Reprinted from Eating Disorders Review
September/October 2007 Volume 18, Number 5
©2007 Gürze Books
For more than a decade, purging has been used to differentiate subtypes of anorexia nervosa and bulimia nervosa and to better measure the severity of eating disorders. Dr. Pamela Keel and colleagues at the University of Iowa, Iowa City, recently found that the number of methods a patient uses to purge provides more information about the severity of her disorder than does the frequency of purges (Int J Eat Disord 2007; 40:515).
The authors note that while the use of multiple methods of purging is a better way to mark the severity of an eating disorder, analyses suggest that frequency of purging is a better indicator of general psychopathology. The researchers studied a group of 111 women 18 to 45 years of age (body mass indexes:19 to 25 kg/m2), who were originally recruited from the community for a study on the clinical significance and distinctiveness of purging disorder.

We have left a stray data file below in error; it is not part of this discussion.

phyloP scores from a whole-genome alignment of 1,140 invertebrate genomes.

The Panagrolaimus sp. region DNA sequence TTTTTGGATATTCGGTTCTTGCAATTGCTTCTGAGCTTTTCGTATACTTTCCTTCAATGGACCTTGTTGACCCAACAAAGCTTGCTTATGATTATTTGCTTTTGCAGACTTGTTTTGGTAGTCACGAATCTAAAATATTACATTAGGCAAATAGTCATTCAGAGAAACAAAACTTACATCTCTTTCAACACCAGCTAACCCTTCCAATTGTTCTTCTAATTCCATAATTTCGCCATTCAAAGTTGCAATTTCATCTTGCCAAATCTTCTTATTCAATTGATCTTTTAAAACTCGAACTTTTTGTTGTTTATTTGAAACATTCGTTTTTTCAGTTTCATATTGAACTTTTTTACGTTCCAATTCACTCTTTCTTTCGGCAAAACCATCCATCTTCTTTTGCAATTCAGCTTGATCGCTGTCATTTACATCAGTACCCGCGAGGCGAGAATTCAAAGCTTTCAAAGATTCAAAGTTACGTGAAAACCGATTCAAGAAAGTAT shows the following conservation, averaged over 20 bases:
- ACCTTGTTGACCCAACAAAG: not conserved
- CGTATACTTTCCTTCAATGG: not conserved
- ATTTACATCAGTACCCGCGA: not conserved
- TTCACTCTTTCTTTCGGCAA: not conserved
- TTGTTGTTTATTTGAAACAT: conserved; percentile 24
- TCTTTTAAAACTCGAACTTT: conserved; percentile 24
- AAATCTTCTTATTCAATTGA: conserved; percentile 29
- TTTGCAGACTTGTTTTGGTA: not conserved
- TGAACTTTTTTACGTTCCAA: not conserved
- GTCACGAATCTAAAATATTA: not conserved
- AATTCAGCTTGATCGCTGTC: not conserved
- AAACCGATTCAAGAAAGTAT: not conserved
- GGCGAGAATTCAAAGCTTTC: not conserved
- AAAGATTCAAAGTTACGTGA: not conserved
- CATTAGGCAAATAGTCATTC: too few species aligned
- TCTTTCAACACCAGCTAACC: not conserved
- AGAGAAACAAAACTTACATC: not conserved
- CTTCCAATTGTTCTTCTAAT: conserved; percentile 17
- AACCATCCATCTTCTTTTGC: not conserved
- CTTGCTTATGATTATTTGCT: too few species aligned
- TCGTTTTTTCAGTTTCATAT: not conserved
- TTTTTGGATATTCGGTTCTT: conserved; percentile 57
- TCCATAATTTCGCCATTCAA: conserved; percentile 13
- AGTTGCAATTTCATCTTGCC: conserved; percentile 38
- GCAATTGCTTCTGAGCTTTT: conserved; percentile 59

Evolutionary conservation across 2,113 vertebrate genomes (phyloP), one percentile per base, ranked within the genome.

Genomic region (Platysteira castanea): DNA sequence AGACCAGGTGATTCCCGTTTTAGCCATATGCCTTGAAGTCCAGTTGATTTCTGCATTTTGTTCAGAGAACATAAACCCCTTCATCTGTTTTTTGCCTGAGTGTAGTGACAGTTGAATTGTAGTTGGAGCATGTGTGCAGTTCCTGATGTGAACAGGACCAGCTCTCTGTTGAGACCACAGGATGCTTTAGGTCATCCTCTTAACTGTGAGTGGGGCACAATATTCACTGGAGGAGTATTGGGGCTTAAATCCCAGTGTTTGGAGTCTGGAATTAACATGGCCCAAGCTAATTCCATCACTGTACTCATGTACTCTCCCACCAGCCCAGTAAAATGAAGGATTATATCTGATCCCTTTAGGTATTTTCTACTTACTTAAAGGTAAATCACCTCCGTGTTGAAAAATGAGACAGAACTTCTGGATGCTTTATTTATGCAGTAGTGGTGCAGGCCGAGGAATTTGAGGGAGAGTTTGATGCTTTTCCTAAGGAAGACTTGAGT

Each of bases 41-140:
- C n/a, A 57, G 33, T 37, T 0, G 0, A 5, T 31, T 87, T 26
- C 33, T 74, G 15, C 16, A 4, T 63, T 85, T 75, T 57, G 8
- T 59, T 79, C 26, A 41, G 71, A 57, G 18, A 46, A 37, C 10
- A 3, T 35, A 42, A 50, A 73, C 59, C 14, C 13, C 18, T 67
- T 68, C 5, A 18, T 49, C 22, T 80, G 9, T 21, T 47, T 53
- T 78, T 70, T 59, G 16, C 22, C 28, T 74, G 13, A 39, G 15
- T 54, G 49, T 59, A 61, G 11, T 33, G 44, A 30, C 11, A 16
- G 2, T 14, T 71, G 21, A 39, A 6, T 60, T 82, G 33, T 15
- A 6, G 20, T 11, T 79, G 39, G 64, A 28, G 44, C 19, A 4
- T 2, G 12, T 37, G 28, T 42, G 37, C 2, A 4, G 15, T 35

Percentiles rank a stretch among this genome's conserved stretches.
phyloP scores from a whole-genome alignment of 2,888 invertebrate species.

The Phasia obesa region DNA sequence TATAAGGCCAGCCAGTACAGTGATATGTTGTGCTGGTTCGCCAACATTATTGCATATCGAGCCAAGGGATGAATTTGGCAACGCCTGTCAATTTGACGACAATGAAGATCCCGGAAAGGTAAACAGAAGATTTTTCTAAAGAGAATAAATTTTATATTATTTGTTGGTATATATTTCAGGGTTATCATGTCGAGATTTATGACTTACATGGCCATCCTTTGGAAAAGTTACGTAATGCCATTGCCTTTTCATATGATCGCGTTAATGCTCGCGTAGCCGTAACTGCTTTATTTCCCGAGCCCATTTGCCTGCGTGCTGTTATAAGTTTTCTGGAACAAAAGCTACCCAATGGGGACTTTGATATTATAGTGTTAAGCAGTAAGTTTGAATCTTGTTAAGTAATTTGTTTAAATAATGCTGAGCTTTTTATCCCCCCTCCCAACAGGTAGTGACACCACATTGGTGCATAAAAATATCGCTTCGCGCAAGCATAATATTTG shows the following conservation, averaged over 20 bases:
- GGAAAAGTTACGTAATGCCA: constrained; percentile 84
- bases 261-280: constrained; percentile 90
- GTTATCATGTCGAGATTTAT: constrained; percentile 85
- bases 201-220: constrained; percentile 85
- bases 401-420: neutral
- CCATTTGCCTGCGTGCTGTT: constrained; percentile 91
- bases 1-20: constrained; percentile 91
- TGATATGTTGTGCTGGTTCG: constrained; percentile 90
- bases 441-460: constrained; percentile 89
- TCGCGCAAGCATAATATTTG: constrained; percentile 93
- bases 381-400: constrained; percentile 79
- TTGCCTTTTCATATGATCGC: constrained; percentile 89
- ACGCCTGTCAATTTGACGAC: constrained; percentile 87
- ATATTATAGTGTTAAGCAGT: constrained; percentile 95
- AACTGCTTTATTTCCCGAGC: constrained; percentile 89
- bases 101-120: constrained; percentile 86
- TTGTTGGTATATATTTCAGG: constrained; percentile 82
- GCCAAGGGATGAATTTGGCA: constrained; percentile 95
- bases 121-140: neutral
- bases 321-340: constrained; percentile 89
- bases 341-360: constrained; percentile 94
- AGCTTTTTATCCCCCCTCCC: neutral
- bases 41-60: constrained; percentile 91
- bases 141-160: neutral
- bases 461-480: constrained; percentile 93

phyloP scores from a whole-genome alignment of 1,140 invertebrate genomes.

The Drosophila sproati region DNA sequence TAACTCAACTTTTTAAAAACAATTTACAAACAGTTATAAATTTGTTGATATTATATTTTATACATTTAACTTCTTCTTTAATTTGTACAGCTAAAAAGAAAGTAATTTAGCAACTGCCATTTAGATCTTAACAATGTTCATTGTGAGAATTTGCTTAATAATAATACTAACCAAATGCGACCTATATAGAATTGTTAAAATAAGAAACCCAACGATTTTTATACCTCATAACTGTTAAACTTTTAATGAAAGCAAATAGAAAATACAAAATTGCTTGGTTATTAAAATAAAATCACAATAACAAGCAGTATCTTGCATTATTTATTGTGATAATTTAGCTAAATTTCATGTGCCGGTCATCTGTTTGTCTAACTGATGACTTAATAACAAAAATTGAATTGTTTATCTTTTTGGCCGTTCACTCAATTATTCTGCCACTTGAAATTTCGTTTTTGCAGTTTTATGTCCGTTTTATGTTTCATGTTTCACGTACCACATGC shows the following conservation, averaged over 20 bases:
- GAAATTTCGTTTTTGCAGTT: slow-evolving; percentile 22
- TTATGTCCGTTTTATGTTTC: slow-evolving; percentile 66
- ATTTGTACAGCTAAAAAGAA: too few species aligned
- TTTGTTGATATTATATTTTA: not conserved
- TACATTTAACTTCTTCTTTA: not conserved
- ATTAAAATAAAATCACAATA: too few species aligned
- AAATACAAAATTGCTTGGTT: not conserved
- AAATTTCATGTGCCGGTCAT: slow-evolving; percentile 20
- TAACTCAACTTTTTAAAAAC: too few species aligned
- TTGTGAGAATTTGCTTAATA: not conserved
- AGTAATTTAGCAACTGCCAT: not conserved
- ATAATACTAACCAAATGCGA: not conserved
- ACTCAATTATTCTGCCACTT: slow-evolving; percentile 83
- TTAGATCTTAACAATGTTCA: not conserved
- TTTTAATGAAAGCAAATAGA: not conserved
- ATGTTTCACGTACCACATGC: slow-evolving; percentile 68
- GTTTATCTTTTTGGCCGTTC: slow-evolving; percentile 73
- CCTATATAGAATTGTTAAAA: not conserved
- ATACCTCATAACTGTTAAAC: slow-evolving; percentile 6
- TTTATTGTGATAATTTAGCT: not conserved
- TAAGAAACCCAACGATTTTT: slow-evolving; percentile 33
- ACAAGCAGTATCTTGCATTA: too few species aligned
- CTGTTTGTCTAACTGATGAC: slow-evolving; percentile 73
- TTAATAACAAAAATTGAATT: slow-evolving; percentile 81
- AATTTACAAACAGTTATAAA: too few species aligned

Purging frequency was associated with greater depression, impulsiveness, anxiety, and personality disorder diagnoses. In contrast, women who used several methods of purging only reported greater Cluster A personality disorders compared with women who used a single method of purging.